I'm glad you say SOMETHING about the need for reform. Are you against doing away with preexisting conditions? Are you against doing away with lifetime caps? Are you against an emphasis on prevention so that smokers, for example, are given incentives to quit, including lower rates for their insurance if they practice healthy living? Are you against bringing down insurance rates and competition? In California rates are estimated to go up 75%, over and above the 39% from BC. 2009-10 combined rate hikes: Maine (55%), Kansas (20-30%), Oregon (40%). Here's what I don't understand about opponents (mostly Republican and Tea Party types) of reform: Between 1999 and 2008, insurance rates increased 119%, and by 2020, WITHOUT REFORM, are estimated to rise another 94%. What party was in power between 1999-08? What did they do for the past 8 years to curb costs? NOTHING, NADA. Except pass a new entitlement program, the Medicare prescription drug plan which lined the pockets of Big Pharma as much as it helped seniors, and ADDED TO THE DEFICIT, BECAUSE IT WAS UNPAID FOR.

In contrast, the Democrats passed bills that are paid for, scored by CBO as bringing down costs and the deficit, and the Republicans are not even being constructive. They spread so many lies, that naturally people who are polled are against it. Speaking of Fox, polls show that people who watch it are the LEAST informed about what is ACTUALLY in the healthcare bills. Because when they're polled about its individual provisions, like preexisting conditions, they're for it.

Carlos said...

A word or two on Medicare. Republicans are HUGE hypocrites on it. They're against it, they voted against its passage, Reagan said it was socialist, the same kind of garbage we're hearing today. Gingrich closed the government down trying to kill it and Paul Ryan's plan kills it and offers seniors vouchers to buy their healthcare at, what ... 119% increases? GOOD LUCK! Now there's a death voucher Republicans can believe in! Is it any wonder Democrats are frustrated by a campaign of lies in which seniors appeal to Republicans to please save their Medicare from those bad, bad socialists? It's like hens inviting the fox into the henhouse to protect them.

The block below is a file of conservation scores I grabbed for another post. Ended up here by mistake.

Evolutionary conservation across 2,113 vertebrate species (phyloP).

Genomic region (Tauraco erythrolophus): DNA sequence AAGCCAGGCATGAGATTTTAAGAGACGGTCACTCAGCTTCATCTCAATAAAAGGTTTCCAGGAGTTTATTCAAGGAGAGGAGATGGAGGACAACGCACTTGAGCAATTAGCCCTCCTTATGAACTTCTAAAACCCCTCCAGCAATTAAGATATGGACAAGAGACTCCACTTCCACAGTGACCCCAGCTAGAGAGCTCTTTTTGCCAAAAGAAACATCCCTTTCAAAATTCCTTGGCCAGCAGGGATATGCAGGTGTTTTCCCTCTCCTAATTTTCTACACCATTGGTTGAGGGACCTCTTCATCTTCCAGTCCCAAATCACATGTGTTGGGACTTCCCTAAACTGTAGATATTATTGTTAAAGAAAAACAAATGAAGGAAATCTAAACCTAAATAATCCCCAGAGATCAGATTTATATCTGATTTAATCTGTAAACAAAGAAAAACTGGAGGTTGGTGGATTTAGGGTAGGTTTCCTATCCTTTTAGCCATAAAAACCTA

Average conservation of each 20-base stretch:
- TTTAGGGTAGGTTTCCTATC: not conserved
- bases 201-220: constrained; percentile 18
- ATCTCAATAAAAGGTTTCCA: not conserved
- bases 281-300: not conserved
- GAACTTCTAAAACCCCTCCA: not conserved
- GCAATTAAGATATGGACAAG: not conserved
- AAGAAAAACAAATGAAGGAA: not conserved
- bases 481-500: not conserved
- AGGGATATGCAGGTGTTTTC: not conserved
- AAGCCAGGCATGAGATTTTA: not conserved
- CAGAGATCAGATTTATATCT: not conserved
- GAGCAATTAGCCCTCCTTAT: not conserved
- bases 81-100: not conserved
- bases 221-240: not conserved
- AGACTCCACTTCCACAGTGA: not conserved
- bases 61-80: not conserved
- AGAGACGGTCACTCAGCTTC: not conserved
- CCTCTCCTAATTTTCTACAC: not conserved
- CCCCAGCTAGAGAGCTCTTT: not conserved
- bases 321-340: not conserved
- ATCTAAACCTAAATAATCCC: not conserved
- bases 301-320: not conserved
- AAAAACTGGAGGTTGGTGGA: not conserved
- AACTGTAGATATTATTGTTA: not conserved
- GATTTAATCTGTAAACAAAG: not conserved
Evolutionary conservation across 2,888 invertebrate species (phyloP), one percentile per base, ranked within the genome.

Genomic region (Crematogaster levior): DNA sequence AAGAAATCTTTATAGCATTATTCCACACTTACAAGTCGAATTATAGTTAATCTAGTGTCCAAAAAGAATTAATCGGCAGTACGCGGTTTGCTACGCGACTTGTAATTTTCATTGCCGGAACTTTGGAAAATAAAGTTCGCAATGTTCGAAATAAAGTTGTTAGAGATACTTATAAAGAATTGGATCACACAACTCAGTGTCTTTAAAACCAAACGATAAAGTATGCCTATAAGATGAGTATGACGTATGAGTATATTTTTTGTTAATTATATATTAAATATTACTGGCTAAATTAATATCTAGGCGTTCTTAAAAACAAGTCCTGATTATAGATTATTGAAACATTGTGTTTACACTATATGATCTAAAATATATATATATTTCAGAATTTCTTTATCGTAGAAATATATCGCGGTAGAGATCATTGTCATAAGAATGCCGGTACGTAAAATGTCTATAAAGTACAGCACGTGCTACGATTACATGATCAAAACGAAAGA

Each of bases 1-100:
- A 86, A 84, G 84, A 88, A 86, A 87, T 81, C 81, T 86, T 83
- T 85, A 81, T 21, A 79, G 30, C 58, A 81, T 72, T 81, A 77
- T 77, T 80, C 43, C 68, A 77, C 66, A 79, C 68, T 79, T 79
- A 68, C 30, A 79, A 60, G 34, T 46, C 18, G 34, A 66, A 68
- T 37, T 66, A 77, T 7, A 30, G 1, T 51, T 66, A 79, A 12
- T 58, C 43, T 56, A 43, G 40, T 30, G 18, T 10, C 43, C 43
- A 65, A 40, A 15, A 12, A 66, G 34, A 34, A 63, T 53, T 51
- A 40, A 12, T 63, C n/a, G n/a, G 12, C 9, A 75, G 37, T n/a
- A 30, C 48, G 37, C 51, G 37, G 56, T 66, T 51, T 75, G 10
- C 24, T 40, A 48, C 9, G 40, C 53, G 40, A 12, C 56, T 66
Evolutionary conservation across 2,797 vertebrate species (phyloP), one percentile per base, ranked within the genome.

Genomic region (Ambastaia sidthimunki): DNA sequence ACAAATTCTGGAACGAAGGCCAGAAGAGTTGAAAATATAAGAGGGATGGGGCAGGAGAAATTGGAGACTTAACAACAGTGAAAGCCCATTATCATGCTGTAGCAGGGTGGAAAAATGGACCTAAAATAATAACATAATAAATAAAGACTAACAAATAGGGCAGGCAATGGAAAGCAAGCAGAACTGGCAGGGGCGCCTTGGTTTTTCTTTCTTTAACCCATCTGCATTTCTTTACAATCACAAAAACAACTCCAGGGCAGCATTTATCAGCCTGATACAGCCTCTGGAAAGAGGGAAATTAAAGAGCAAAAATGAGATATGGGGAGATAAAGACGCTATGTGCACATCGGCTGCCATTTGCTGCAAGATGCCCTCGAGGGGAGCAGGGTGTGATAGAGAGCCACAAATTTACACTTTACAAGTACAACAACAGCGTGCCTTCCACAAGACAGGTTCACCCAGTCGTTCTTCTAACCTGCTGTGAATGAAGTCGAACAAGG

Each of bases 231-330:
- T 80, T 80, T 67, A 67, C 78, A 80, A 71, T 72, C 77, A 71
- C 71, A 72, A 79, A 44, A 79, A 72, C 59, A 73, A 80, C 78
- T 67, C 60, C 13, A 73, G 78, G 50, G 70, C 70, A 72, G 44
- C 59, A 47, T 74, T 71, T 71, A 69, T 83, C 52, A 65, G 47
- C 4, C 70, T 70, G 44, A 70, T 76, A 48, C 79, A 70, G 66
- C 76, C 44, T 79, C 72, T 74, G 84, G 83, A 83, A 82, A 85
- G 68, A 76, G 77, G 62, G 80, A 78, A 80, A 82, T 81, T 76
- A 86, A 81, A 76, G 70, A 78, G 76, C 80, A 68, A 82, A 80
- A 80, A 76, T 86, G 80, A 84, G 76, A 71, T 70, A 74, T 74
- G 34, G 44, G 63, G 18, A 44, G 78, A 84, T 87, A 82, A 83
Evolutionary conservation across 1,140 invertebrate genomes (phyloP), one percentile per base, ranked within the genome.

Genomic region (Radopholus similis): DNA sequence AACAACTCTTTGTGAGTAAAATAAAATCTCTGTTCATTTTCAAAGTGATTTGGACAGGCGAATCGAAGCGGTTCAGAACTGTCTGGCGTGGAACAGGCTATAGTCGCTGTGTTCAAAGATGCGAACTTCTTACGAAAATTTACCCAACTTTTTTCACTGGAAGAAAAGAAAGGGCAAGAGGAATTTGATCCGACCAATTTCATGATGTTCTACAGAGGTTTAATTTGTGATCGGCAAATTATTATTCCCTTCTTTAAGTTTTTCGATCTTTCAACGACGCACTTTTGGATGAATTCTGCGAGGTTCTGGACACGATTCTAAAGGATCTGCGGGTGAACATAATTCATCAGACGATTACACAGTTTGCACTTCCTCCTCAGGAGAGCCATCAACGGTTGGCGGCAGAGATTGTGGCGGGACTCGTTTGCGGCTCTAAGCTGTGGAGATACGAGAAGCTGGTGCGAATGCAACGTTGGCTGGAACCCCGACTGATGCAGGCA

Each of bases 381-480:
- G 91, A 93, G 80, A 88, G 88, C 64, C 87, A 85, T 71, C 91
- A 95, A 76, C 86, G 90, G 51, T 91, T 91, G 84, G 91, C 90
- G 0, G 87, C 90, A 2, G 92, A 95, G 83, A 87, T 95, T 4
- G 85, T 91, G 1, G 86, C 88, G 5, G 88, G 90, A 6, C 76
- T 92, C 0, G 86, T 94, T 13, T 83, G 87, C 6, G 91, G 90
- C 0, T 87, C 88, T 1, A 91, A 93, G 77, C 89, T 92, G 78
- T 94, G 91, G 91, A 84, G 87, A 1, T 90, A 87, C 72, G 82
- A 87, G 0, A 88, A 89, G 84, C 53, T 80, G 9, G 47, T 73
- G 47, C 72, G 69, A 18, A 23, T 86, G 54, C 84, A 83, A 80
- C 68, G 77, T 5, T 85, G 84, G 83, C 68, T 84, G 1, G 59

Here's the beauty of Frank Luntz talking points, because this guy's like Joseph Goebbels, Hitler's propaganda wiz. With his campaign of fearmongering, death panels, Luntz convinced seniors that Republicans are really interested in protecting their Medicare and even voted for it. It's like Orwell's "1984". If you read his memos he advises Republicans to LIE, say the exact opposite of what they intend to do in order to kill a Democratic initiative. And he's open about it, too. He brags about it. It's empowering to him that he can manipulate the way people think about issues. I can guarantee you, few seniors are aware of Ryan's scheme, and the one who are support the Democrats' plan. In this regard, the Republicans can't have it three ways, but they get away with it. They can't (a) accuse Democrats of creating a new entitlement while cutting $500 billion from Medicare;(b) accuse Democrats of not going after waste, fraud and abuse, while vowing to protect Medicare "cuts" in waste, fraud and abuse; (c) accuse Democrats of adding to the deficit while condemning what they call "cuts" of $500 billion in Medicare; (d) pretend to be interested in protecting Medicare, while their history from Reagan to Gingrich to Ryan is to KILL it; (e) accuse Democrats of "government-run" healthcare while pretending to protect government-run Medicare; (f) disregard the severity of the problem -- see rate shock above -- which will bankrupt the country if nothing is done. The fact is the so-called "cuts" are not in benefits but sweetheart deals for private insurers, to cut WFA, and reinvest the savings in Medicare to shore it up for succeeding generations. I could go on and on, but I'm fed up with this monumental irresponsibility and hypocrisy from Republicans.